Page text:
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RE: Question on glide reflections in Ediacaran biota
> From: owner-DINOSAUR@usc.edu [mailto:owner-DINOSAUR@usc.edu] On Behalf Of
> Erik Boehm
> Subject: Question on glide reflections in Ediacaran biota
> I've seen that many Ediacaran biota are described as having a glide
> reflection (Spriggina, Pteridinium, Dickinsonia for example) -
> the pictures I see of the fossils are (in my opinion) inconclusive.
> Can anyone comment on this or provide clear photographs conclusively showing
> I am unsure how to interpret this. If these disparate forms all share glide
> reflections, then it seems that one should conclude
> Spriggina has been compared to a proto-worm-arthropod - yet I can't see how
> it fits in with this if it really does have a glide
> Perhaps "glide-reflection" forms later evolved true bilateral symmetry? but
> If you have Kimberella as a Mollusk, and Arkarua as a echinoderm (assuming
> these are valid), then bilateria was already around for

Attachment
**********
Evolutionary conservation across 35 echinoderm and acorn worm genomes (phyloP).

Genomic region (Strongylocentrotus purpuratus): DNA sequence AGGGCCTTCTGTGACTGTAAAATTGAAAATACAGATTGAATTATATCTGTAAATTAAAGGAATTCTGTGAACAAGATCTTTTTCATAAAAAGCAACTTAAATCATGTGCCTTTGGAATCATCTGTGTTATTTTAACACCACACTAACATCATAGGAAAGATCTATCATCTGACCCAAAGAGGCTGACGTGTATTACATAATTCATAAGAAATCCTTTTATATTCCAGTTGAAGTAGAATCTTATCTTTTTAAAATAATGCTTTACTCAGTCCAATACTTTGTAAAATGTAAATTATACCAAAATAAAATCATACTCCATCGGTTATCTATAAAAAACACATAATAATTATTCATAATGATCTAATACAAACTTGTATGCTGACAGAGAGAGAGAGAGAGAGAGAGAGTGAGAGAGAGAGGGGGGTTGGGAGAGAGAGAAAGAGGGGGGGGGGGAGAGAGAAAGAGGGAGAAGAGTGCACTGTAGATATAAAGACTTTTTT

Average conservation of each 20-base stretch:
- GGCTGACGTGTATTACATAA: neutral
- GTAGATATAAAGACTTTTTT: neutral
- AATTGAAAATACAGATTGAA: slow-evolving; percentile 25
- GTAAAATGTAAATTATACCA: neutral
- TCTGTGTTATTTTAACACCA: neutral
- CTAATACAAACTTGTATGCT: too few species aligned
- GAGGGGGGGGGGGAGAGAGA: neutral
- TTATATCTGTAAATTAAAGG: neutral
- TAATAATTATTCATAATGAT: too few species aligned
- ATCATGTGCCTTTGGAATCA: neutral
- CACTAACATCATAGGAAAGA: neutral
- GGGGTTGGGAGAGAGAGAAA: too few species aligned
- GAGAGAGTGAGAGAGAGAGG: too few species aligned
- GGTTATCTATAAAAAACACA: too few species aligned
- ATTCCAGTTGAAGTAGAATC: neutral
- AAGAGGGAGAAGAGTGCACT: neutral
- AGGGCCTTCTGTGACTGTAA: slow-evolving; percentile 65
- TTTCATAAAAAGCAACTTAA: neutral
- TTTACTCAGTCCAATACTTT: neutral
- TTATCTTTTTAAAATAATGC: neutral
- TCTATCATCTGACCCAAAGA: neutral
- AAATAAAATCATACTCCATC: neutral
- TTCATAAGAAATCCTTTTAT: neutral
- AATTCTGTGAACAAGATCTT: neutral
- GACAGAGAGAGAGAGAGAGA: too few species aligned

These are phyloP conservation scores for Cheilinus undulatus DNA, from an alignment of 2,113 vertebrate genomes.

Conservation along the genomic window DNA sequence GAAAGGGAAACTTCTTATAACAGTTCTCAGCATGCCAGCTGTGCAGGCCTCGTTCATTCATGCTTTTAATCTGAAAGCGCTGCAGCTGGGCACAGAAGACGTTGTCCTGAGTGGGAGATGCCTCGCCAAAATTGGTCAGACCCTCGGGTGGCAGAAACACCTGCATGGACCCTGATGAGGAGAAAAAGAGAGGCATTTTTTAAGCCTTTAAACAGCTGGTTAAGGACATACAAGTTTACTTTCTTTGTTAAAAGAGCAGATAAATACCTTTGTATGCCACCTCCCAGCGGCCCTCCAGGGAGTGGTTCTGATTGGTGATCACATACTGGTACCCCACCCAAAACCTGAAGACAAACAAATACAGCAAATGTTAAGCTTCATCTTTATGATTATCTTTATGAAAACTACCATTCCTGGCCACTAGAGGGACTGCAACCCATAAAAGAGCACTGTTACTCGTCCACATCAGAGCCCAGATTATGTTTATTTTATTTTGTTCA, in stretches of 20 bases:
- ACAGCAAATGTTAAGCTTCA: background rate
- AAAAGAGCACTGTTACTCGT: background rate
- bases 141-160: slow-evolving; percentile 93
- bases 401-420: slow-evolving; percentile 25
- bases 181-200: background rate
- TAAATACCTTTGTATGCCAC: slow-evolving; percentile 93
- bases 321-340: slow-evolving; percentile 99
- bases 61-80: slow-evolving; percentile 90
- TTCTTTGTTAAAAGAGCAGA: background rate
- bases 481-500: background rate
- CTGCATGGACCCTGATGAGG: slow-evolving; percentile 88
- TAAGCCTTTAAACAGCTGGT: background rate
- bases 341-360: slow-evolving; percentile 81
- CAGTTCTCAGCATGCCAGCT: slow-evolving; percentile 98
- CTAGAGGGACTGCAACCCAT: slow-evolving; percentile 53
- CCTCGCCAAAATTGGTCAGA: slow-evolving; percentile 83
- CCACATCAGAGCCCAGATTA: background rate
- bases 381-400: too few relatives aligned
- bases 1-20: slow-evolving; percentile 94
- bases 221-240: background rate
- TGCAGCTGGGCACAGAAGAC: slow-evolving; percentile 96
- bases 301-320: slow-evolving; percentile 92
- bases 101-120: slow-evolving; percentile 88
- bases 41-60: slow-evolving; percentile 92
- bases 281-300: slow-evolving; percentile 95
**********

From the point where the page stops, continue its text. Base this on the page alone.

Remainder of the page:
> while by this point, and it seems unlikely that a creature such as Sprigginia
> with glide-reflection independently evolved true
> symmetry before leading to the ecdysozoa clade. (this would also imply that
> bilateral symmetry in Deuterostomes was independently
> evolved, which isn't so hard to believe, but we'd also need to postulate it
> independently evolved in Lophotrochozoa)
> - Or we coud just write off Sprigginia as a dead end, but then we'd be
> missing a precambrian antecedent to the arthropods in the
Chances that Sprigginia is a stem-arthropod are near nil: it's wishful thinking.
And don't forget: most non-panarthropod ecydozoans are microscopic. What makes
you think that stem-ecdysozoans would be big enough
to fossilize in coarse sandstones?
> It would simplify things if this "glide reflection" stuff could be discounted
> (and also make the Cambrian explosion look like less
> Ok, its not dino related, but I assume anything Paleontology related goes,
Glide reflection is unquestionably real in some of these! I had to trace out
specimens in class in grad school!
Must read literature on Ediacaran biota (our modern understanding thereof):
http://wuos.org/content/334/6059/1091.short (especially the supplementary
Thomas R. Holtz, Jr.
Email: firstname.lastname@example.org Phone: 301-405-4084
Office: Centreville 1216
Senior Lecturer, Vertebrate Paleontology
Dept. of Geology, University of Maryland
Faculty Director, Science & Global Change Program, College Park Scholars
Mailing Address: Thomas R. Holtz, Jr.
Department of Geology
Building 237, Room 1117
University of Maryland
College Park, MD 20742 USA